At the same time, it must also be said that access to abortion is only one part of the larger struggle for women’s equality and liberation. This struggle is not just for women, but for all of humanity. Firstly, because one of the most important steps to improving the lives of all children, is the empowerment of women. Secondly, the deeply harmful ideology and values that capitalist patriarchy forces on humanity not only debase and demean women and 2SLGBTQIA+ people, but they also debase and demean all people.
Throughout history, the rights of women and 2SLGBTQIA+ people have been won with unity and struggle. After a terrible step backward for women’s rights with the repeal of Roe v. Wade in the United States, it is now clearer than ever before that what is needed is a strong women’s movement. We must build the women’s rights and pro-choice movement as a united front inclusive of Indigenous women, Muslim women and women of all faiths, and all oppressed women to build a strong and effective women’s rights movement.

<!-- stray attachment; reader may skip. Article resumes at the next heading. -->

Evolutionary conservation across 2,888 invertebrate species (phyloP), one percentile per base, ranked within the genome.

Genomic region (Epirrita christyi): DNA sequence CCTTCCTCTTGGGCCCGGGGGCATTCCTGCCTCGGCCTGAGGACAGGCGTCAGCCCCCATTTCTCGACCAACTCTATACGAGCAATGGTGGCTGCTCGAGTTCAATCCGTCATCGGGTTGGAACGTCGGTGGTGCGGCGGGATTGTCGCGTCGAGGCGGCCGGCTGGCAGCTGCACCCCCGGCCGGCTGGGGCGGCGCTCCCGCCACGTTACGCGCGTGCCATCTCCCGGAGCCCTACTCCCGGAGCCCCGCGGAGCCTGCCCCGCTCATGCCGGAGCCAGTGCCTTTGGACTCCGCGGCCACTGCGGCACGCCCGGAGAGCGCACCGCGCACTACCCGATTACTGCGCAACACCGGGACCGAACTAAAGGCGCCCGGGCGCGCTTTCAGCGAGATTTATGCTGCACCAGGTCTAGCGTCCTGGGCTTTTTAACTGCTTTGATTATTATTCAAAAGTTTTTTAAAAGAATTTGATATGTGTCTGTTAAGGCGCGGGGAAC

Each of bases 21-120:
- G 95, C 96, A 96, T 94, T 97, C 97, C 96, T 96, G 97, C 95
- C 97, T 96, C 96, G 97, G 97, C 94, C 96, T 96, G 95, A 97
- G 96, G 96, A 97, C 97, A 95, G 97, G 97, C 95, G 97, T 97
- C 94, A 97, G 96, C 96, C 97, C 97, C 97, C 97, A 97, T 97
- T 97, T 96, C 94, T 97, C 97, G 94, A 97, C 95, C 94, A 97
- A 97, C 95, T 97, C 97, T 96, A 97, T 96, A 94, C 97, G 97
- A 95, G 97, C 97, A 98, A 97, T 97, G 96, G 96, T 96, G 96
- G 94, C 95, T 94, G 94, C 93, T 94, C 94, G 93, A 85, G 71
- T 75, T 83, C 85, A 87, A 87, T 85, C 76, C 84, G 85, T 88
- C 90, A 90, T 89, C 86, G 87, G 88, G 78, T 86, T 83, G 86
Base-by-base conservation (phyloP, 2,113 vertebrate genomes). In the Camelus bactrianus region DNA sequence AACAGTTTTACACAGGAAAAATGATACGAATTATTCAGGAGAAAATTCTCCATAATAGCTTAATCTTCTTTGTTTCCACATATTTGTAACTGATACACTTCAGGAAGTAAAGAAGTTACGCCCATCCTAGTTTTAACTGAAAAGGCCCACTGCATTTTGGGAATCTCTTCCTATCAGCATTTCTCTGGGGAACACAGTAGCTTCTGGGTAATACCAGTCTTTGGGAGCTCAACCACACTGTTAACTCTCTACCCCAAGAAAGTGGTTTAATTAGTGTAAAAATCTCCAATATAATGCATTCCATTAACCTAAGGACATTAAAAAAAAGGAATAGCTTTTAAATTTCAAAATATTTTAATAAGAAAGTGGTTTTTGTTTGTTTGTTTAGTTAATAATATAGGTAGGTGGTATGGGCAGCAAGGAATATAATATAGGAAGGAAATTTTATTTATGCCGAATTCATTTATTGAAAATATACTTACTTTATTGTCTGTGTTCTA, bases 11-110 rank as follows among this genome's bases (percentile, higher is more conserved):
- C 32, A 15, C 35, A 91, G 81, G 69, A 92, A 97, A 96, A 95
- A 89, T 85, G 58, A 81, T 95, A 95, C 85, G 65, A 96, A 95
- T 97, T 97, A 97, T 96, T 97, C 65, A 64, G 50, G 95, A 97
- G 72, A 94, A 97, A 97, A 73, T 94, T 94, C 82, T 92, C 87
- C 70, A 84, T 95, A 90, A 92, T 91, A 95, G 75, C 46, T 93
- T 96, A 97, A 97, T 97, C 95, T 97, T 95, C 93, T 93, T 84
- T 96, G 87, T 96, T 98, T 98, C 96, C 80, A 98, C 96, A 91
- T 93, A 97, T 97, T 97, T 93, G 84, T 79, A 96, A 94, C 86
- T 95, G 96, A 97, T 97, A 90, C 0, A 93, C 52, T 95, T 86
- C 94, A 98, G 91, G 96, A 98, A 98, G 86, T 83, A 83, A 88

There have been many victories for women, trans and non-binary people for reproductive rights in the past few years. Through mass mobilization on the streets, the anti-abortion legislation was reversed in Argentina and Ireland. In 2022, women in Poland have led rallies of hundreds of thousands of people against a near-total ban on abortion. The law eventually passed, but women in Poland continue to mobilize.
The right to bodily autonomy and reproductive choice are fundamental human rights, and essential to the struggle for all women’s equality and liberation. This is not only a women’s struggle, but a struggle for all humanity, and it will take the unity of all poor, working, and oppressed people to win!
*Featured Image: Protestors outside the Supreme Court after the repeal of Roe v. Wade. Photo by Patty Housman.
Follow Alison on Twitter: @Alisoncolette
Follow Janine on Twitter: @JanineSolanki